I learned a new word reading this book ‘friction’, which is the way French describes his novel: a mixture of fact and fiction giving you ‘friction’. In the telling of any story the mix of fact and fiction rub up against each other creating friction between the two to the point where both are melded together. French draws on his experiences growing up in a family with various degrees of autism, a distant mother, a love of nature and fly fishing to weave a beautiful story.
A young man out in the Australian bush meets a young woman in a bogong. They have a weird conversation about native moths and fly fishing for trout and are mutually intrigued. Over the next ten or so years they write letters, using them as a means to tell their stories and piece together the truth about themselves. Cherry is in Dunedin, New Zealand, and Zack is in Australia. Both have autistic siblings and this has shaped their families. They also have friends in common and a love for art and nature.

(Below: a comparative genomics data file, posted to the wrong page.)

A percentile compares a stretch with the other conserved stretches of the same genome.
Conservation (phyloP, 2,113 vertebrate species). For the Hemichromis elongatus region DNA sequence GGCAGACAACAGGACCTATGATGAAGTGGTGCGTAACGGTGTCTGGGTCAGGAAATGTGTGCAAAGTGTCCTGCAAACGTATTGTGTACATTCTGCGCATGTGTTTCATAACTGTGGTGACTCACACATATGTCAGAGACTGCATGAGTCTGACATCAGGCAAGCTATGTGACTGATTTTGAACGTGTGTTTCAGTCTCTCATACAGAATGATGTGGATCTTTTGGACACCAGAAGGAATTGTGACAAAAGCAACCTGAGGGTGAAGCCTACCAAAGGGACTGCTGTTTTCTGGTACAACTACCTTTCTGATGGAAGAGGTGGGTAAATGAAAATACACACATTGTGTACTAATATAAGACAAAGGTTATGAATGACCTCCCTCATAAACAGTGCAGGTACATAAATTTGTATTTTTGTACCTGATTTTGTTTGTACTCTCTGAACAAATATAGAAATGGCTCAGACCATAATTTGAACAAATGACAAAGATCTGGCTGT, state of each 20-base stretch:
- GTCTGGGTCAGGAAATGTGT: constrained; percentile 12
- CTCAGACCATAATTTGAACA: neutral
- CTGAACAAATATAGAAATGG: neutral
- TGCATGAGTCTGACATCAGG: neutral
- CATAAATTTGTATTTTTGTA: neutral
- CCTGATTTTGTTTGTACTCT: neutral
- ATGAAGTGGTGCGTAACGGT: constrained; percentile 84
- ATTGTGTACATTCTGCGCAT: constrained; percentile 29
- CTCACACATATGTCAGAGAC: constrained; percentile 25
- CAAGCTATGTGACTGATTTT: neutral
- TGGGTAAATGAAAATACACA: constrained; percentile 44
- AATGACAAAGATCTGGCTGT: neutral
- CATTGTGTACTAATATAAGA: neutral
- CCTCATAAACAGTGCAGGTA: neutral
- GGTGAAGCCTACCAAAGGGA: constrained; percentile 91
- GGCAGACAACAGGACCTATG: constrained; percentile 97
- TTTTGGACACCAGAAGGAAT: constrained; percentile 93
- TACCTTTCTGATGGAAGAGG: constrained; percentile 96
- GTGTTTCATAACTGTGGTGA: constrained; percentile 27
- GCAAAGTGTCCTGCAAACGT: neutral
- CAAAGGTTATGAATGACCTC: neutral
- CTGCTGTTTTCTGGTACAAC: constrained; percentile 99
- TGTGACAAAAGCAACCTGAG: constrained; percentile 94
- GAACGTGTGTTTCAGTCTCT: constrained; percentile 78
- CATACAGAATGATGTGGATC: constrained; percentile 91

I loved the way the story is interesting, it captures both the Australia and New Zealand landscape and a love of nature. A beautiful read.